Because there is no burning involved, the system produces less ash and other air pollutants than would be generated by combustion. It does produce carbon dioxide, but this is in a pure, uncontaminated stream and not mixed with air as in a conventional coal-burning plant. That would make it much easier to carry out carbon capture and sequestration (CCS) -- that is, capturing the output gas and burying it underground or disposing of it some other way -- to eliminate or drastically reduce the greenhouse gas emissions. In conventional plants, nitrogen from the air must be removed from the stream of gas in order to carry out CCS.

One of the big questions answered by this new research, which used simulations rather than lab experiments, was whether the process would work more efficiently using steam or carbon dioxide to react with the particles of coal. Both methods have been widely used, but most previous attempts to study gasification in combination with fuel cells chose the carbon dioxide option. This new study demonstrates that the system produces two to three times as much power output when steam is used instead.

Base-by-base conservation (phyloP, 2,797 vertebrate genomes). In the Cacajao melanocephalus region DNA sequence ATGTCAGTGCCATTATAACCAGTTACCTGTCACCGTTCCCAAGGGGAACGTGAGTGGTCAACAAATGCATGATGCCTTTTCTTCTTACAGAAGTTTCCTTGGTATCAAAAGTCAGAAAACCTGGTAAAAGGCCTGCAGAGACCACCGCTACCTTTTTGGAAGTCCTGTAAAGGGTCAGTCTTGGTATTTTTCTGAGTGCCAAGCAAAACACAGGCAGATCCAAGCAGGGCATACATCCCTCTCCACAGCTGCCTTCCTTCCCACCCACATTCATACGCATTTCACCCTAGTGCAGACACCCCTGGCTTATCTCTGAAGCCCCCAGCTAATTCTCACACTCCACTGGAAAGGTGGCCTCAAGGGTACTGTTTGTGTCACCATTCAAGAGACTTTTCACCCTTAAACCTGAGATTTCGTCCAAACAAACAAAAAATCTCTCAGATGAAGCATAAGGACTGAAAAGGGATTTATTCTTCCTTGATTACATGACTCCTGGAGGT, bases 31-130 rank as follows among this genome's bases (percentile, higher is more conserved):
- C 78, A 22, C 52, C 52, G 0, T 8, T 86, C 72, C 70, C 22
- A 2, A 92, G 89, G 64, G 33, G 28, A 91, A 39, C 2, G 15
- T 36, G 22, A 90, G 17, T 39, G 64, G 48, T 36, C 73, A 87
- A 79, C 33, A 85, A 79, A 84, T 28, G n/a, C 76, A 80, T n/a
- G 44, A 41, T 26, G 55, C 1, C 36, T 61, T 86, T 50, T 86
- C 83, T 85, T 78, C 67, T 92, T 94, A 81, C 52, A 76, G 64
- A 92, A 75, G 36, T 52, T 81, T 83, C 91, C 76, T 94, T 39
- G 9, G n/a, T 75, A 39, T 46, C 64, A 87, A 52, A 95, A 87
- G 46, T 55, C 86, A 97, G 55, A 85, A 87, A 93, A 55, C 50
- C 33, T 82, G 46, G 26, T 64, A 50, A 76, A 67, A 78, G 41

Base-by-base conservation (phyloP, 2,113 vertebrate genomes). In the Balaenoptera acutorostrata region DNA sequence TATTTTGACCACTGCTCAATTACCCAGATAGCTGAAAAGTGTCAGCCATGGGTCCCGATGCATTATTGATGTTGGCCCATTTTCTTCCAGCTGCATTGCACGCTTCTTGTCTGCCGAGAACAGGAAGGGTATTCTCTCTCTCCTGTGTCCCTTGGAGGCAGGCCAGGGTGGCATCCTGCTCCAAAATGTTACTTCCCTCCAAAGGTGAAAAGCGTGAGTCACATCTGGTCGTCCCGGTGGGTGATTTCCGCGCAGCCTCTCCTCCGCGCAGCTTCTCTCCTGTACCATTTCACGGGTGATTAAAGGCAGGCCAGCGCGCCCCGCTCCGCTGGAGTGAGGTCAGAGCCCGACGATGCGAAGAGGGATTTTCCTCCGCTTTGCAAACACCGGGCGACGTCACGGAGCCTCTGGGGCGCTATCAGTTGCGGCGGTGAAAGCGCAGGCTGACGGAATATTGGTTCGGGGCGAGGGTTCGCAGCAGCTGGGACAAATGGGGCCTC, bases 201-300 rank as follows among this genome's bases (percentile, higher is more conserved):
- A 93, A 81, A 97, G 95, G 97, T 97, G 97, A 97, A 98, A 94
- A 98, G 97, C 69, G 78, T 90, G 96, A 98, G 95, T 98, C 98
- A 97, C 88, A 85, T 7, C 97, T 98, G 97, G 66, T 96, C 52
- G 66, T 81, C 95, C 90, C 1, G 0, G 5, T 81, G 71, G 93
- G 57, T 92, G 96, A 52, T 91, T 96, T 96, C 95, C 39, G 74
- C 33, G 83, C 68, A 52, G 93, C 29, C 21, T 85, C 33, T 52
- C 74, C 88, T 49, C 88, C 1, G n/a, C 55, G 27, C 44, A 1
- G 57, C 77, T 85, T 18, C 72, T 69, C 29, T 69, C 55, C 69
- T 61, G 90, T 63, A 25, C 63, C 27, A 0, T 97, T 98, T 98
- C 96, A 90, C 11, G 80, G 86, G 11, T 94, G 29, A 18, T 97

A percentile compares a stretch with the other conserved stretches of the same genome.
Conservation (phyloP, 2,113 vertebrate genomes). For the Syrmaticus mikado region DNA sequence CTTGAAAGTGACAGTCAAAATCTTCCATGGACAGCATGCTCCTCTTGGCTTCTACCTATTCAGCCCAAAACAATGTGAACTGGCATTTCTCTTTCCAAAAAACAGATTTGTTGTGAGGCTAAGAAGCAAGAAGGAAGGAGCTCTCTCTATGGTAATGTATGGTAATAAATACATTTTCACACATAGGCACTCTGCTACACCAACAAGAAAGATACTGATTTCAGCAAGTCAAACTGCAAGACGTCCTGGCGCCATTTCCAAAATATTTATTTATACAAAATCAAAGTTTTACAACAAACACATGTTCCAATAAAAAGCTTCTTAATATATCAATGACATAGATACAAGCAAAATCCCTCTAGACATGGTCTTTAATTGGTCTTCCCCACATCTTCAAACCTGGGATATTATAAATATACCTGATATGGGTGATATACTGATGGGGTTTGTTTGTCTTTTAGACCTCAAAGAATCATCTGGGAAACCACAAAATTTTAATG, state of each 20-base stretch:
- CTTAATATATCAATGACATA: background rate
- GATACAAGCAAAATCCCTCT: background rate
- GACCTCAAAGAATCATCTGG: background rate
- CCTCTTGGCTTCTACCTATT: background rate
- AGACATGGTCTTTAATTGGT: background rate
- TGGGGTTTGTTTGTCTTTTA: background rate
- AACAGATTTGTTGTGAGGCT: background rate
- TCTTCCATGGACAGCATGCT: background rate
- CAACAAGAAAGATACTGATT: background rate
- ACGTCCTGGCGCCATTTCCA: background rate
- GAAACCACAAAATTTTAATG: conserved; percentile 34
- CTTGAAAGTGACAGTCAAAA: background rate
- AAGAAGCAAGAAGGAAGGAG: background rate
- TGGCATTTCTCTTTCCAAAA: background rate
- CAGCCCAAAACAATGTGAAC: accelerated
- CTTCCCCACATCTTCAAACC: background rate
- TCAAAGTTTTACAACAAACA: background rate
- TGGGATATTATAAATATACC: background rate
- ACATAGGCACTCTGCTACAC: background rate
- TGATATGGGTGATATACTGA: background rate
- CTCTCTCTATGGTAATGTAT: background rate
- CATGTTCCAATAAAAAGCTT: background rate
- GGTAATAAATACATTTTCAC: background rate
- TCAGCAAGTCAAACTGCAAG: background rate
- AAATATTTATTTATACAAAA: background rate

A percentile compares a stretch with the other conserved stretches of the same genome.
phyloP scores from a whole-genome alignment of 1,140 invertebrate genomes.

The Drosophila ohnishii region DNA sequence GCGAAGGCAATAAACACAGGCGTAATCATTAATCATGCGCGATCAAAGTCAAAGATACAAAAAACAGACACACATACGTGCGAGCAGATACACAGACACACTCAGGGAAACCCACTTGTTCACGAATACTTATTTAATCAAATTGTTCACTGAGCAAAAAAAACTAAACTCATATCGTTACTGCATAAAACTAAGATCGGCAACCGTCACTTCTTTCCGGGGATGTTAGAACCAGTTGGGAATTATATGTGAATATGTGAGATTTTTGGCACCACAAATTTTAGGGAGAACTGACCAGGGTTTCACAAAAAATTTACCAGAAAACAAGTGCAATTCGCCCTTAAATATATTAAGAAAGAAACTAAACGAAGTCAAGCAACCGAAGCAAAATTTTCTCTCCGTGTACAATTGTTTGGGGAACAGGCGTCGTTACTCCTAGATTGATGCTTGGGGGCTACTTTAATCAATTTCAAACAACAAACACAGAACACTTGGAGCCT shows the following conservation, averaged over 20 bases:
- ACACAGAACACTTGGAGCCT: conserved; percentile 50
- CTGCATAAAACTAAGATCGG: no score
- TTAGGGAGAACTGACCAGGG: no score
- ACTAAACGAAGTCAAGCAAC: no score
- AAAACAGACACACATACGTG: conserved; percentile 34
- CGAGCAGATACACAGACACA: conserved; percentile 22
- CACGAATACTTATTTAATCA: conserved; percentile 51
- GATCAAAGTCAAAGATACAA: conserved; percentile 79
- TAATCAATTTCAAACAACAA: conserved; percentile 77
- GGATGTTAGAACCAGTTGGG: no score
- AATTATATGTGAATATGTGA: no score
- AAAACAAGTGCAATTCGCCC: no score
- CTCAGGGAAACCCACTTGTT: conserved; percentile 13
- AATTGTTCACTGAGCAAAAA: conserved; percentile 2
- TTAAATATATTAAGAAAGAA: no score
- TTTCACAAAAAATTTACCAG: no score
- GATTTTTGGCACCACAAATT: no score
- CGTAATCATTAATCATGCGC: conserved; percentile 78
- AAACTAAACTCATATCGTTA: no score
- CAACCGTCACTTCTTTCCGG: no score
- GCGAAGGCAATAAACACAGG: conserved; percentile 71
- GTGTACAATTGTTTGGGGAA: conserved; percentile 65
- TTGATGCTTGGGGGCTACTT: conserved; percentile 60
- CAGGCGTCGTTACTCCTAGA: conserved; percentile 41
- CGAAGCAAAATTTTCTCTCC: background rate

Conventional coal-burning power plants typically have very low efficiency; only 30 percent of the energy contained in the fuel is actually converted to electricity. In comparison, the proposed combined gasification and fuel cell system could achieve efficiencies as high as 55 to 60 percent, Ong says, according to the simulations.